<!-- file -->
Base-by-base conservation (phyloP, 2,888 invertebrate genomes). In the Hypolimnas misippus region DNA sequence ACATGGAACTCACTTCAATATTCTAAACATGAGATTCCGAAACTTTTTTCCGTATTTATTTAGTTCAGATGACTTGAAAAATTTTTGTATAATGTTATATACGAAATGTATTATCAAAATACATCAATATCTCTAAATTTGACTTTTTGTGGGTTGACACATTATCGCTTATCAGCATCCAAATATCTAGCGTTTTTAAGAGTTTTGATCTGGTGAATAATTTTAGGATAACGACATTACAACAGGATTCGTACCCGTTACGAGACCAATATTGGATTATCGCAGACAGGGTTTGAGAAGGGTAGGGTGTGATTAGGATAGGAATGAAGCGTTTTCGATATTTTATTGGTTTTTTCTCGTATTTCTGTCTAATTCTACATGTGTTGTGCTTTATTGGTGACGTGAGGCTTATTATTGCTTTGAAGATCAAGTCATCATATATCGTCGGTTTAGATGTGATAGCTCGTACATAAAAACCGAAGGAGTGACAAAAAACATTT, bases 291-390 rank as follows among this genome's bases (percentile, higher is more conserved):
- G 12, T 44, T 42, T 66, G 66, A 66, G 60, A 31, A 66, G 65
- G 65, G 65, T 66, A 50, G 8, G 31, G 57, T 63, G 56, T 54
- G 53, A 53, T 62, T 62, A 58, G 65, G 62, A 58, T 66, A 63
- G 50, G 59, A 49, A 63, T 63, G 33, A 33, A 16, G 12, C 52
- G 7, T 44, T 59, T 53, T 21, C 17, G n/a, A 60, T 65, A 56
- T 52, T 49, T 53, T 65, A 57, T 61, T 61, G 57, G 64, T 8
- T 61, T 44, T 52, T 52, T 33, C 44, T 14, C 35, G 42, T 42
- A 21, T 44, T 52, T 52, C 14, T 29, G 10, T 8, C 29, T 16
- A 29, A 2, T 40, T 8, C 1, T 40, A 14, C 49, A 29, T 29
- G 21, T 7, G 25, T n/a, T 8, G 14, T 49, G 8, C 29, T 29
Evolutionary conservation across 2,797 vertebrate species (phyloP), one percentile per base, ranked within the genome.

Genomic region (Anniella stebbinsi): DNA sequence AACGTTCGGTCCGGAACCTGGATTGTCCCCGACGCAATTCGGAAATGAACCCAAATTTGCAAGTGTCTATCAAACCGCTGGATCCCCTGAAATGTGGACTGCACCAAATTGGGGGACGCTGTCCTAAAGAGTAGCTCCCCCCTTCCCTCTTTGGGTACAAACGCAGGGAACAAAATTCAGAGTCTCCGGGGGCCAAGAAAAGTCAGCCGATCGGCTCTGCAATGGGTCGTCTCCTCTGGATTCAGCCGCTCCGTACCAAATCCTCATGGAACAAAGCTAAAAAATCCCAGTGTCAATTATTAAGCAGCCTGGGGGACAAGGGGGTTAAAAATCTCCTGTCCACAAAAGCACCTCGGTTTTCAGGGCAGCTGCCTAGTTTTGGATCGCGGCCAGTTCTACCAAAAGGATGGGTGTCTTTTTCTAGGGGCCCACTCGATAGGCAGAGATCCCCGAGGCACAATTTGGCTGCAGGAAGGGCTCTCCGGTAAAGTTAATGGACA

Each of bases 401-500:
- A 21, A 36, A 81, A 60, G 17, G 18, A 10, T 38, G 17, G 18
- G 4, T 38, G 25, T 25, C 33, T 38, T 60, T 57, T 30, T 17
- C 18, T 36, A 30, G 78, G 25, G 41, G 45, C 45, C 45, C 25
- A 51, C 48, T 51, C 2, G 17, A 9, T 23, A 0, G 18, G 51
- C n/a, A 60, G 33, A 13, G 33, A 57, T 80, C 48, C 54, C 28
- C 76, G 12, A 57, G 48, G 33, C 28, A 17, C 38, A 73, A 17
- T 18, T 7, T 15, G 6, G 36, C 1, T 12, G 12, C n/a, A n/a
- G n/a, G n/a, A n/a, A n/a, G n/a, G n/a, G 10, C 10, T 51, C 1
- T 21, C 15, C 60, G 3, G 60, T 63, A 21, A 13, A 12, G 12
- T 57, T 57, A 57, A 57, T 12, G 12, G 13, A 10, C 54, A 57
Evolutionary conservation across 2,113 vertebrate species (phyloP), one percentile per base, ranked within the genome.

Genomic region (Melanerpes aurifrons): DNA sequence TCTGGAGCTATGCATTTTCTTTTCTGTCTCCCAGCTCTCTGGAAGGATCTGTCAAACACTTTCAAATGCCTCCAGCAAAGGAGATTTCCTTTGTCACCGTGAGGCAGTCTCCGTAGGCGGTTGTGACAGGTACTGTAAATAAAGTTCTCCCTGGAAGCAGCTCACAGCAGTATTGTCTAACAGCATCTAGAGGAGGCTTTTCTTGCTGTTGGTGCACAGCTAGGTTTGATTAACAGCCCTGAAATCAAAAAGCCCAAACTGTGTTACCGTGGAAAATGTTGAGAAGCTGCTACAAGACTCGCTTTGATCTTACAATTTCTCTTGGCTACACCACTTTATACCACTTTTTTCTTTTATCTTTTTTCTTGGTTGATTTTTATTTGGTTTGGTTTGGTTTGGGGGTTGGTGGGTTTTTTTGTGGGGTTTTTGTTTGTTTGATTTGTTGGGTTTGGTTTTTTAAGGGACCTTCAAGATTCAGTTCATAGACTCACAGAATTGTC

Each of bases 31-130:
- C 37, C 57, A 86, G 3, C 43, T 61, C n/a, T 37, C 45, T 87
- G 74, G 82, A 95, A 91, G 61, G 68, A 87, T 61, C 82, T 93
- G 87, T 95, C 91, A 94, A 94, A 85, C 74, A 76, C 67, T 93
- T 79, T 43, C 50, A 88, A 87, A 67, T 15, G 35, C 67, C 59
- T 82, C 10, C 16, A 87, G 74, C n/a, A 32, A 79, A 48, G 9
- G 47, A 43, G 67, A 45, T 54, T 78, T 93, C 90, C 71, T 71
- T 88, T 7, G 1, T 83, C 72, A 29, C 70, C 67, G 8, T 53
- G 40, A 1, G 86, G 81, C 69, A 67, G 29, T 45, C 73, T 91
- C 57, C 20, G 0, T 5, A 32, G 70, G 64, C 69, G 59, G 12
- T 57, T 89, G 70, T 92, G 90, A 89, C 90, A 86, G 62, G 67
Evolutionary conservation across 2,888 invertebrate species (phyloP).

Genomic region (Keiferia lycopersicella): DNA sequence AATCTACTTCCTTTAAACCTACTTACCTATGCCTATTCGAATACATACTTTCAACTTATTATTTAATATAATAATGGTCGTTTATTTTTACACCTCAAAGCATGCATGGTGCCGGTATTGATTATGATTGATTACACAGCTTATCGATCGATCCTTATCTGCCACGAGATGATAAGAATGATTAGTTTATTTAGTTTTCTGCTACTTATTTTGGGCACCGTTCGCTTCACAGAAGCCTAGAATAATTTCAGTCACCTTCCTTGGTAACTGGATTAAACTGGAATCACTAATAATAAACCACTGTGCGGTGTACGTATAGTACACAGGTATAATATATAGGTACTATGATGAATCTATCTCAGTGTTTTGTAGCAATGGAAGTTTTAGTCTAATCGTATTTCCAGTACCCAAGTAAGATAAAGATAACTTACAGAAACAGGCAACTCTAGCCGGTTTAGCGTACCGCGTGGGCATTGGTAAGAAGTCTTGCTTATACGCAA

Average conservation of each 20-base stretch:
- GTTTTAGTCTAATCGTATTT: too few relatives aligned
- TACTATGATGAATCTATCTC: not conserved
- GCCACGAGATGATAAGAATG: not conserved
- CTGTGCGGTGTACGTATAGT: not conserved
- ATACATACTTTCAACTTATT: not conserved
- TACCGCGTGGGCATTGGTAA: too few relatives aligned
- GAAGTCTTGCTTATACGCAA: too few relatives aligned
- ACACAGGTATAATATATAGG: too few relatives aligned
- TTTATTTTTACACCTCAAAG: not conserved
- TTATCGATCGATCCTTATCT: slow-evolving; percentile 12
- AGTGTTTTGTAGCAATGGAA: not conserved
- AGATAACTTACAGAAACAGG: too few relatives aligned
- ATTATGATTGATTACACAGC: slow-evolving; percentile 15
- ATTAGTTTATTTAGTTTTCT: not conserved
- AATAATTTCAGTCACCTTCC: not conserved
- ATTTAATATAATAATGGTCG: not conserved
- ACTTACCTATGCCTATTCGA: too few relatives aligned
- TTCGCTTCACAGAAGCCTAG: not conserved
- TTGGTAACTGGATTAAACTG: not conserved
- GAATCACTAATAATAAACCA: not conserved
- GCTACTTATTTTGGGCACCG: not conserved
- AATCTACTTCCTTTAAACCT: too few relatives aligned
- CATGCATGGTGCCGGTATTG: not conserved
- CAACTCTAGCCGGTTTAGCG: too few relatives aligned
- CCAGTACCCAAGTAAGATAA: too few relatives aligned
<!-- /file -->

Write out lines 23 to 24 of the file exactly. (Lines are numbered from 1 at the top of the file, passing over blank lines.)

- T 21, C 15, C 60, G 3, G 60, T 63, A 21, A 13, A 12, G 12
- T 57, T 57, A 57, A 57, T 12, G 12, G 13, A 10, C 54, A 57